BBC Four’s future is uncertain, but we need arts channels like it now more than ever

The home of arts programming and innovative dramas like The Thick of It, BBC Four may now be under threat - and the impact would be devastating, says Flora Carr

The Thick of It

BBC Four first launched almost 20 years ago, back in 2002. At the time, controller Roly Keating claimed in Radio Times that the new channel would be able to achieve things that no other channel could – its slogan was “everybody needs a place to think”. It was, and is, ostensibly a place for culture, a free-to-air channel helping to democratise the arts. 

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It’s also ambitious when it comes to commissioning original British content. Such gems like political satire The Thick of It, Charlie Brooker’s Screenwipe, the hilarious Olympics comedy Twenty Twelve, and the thinking-woman’s quiz game Only Connect, hosted by Victoria Coren Mitchell, all originated on BBC Four.

Which is why the new rumour that the BBC will soon be relegating BBC Four to online, as it previously did with BBC Three, came as such an unwelcome surprise. Last week Broadcast added oxygen to those industry rumours, revealing that BBC sources feared for the channel’s future following its editor Cassian Harrison’s move to BBC Studios.

Much has been said in the recent weeks and months about how in times of crises, we turn to the arts – but that in the case of this particular crisis, the coronavirus pandemic, the arts have never been more at risk. Following the news about BBC Four, it must be assumed that the same can now be said for arts programming. 

At times frightening, at other times frustrating, lockdown is a stressful state to be in, and BBC Four represents everything that’s keeping us sane during this pandemic. We find refuge in the arts: escapism, a creative outlet, or else a place to disappear. Under lockdown, galleries, theatres and film sets are (rightly) closed. Concerts are cancelled, and booksellers struggling. But as we’ve discovered, the arts aren’t luxuries: they are a vital part of our own identities, of our culture and communities.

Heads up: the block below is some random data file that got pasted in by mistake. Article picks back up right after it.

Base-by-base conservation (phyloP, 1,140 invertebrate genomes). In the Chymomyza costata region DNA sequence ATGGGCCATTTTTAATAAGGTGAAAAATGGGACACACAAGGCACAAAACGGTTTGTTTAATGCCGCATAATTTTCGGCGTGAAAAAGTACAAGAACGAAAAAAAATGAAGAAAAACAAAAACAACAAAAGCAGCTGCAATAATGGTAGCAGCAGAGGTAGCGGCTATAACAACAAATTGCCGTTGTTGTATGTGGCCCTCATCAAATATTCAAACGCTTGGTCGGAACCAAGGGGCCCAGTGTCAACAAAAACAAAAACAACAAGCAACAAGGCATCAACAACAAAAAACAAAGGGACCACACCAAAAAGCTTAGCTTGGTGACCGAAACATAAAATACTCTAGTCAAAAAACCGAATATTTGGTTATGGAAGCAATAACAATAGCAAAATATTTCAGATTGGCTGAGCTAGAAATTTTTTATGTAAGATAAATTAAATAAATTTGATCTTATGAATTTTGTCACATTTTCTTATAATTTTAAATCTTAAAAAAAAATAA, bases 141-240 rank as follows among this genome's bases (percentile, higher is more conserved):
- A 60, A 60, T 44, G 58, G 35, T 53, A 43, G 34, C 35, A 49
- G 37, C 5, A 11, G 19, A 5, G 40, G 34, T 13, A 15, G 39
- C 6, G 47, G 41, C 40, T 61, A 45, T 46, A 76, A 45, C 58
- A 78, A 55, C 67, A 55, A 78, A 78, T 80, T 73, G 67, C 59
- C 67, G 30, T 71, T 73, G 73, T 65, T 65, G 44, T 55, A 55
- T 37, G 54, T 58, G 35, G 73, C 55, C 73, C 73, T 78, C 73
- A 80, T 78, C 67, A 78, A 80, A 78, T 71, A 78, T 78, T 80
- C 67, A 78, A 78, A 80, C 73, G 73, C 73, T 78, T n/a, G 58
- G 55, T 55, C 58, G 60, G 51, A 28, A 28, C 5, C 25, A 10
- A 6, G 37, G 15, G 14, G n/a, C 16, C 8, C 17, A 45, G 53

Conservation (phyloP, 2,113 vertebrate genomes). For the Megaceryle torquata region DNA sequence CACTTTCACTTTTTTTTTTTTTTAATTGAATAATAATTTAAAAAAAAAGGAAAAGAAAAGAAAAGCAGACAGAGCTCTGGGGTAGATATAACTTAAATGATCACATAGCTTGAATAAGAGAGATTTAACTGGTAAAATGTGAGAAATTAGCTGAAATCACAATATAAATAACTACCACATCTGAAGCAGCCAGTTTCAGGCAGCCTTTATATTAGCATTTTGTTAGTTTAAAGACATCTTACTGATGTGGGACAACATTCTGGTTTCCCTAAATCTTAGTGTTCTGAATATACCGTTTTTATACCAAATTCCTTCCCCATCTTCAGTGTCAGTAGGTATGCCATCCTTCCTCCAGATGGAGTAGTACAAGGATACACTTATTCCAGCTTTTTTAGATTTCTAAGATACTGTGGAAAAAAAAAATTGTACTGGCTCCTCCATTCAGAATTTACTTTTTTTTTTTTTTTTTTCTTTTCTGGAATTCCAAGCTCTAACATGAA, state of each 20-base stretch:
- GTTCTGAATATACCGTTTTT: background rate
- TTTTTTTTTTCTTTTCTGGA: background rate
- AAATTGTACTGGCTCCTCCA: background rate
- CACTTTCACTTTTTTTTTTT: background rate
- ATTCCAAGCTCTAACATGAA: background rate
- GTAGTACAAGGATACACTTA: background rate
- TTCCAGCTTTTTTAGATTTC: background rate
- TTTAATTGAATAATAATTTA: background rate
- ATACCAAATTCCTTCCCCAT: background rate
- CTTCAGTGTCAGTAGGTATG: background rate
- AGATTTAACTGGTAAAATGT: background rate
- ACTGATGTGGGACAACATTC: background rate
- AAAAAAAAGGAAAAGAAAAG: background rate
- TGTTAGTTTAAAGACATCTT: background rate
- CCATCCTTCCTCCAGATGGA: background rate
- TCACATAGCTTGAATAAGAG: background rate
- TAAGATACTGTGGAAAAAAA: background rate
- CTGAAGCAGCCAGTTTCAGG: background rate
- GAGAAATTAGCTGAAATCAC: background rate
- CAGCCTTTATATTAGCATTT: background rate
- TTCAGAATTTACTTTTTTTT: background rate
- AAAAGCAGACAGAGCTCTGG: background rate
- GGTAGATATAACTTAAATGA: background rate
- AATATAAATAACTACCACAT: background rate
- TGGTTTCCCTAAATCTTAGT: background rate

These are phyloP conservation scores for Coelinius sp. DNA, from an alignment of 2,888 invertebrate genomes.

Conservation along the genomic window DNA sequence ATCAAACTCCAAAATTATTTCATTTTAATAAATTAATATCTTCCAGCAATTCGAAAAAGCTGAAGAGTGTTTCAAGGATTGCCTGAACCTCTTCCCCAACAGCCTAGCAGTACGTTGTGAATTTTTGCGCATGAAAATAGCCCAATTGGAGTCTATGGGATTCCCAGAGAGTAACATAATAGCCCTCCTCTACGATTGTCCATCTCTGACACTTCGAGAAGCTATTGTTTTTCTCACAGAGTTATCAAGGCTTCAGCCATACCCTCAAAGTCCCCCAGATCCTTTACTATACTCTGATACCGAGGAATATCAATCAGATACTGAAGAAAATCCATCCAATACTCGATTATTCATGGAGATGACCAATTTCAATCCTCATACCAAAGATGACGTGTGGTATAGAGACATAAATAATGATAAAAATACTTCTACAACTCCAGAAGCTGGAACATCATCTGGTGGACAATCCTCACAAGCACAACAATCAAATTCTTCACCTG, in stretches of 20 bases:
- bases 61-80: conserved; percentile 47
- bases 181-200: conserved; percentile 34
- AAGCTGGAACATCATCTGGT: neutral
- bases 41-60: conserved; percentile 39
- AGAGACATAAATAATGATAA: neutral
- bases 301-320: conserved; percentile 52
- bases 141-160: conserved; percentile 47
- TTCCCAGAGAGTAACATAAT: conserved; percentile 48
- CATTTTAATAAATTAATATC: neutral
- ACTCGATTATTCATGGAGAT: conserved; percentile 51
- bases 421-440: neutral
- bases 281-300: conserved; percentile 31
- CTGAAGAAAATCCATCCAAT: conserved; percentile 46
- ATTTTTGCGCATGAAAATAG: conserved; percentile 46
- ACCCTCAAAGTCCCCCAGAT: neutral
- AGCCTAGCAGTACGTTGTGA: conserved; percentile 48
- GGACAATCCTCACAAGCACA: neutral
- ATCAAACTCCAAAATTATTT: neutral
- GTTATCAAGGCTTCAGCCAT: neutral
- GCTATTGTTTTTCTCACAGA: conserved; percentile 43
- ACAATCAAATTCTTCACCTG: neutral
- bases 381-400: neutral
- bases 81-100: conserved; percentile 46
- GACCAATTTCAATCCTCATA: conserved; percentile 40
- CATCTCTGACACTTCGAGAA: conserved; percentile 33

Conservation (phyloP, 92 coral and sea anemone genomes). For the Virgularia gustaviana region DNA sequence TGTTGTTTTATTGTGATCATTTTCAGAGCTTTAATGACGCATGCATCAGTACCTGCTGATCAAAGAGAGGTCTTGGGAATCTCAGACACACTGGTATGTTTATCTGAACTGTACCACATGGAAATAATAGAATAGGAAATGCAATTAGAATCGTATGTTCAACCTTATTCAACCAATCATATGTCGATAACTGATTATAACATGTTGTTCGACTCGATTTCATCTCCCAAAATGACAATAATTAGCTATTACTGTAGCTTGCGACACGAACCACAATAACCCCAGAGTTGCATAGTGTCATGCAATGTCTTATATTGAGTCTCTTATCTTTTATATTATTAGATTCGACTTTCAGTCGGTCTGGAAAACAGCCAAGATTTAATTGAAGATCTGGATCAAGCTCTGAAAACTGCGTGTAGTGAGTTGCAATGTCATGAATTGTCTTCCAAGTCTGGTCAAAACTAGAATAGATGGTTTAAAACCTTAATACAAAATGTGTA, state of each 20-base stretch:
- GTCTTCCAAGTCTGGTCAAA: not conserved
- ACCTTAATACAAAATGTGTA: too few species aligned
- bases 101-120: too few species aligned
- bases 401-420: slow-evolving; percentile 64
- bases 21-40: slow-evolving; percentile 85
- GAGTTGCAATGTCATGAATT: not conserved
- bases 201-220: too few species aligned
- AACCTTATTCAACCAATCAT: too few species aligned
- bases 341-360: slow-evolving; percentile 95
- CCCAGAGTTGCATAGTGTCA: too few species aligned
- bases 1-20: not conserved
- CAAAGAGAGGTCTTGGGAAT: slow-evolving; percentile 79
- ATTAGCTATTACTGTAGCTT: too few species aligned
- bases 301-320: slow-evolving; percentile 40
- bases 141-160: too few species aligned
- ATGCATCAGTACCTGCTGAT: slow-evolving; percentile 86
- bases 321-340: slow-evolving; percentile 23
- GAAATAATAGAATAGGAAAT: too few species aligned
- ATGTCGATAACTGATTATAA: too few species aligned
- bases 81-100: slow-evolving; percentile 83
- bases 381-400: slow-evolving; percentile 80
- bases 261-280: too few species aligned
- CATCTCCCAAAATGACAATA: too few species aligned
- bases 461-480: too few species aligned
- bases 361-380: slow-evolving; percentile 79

Through film and art and reading books, we travel to places we may never go, meet people we would never encounter otherwise; it’s a lifeline for those who are currently staring at the same four walls day in, day out, and particularly for those self-isolating alone. 

For those stuck at home and looking for creative ways to fill their time, BBC Four has filled that gap. Tomorrow at 8pm, for example, BBC Four viewers are invited to pick up their pencils for a life drawing class – with real nude models – as the nation channels its artistic side. 

It’s via BBC Four that we were first introduced to many foreign dramas, from Twin (the Scandi-noir, starring Game of Thrones’ Kristofer Hivju, that’s recently gripped the nation), The Killing and the original Wallander, to American imports like Mad Men and the gentle art series Painting with Bob Ross, which has enjoyed a resurgence of interest and achieved cult status among millennials and Generation Z viewers (it even featured in teen drama Euphoria). 

Britain’s future music stars, like the royal wedding cellist Sheku Kanneh-Mason, are discovered on the contest BBC Young Musician, which has been televised solely for BBC Four since 2014. 

If you go on BBC iPlayer, BBC Four’s channel page is chock-full of content for those in quarantine. For those missing visits to art galleries, you can check out their ‘Museums in Quarantine’ four-parter. Slowly realising you’ll probably miss that sold-out play you booked before the lockdown? You can watch the channel’s Culture In Quarantine: Shakespeare series. But of course, the great thing about BBC Four is that it’s also on-air, so older, less mobile and potentially less tech-savvy viewers can still experience culture from the comfort of their homes. 

UNSPECIFIED, UNDATED - APRIL 24: (NO SALES) In this undated handout supplied by Kensington Palace, cellist Sheku Kanneh-Mason, who will be performing at the wedding of Prince Harry and Meghan Markle poses for a photograph. The couple will marry in St. George's Chapel at Windsor Castle on May 19. (Photo by Lars Borges/Kensington Palace via Getty Images)

Music, literature, drama, comedy, theatre, art: it’s all there. And now more than ever, we need channels like BBC Four, to plug the gap that’s currently missing from our lives. 

Through channels like BBC Four, we can all access the arts. It doesn’t matter if we couldn’t attend that famous play at The Globe Theatre, or couldn’t visit the Tate Modern; and it certainly doesn’t matter if we’d normally be too shy to attend a real-life life drawing class.

But taking BBC Four off-air, and limiting its resources, would make it that little bit harder for people to experience world-class culture – whether we’re in lockdown or not. 

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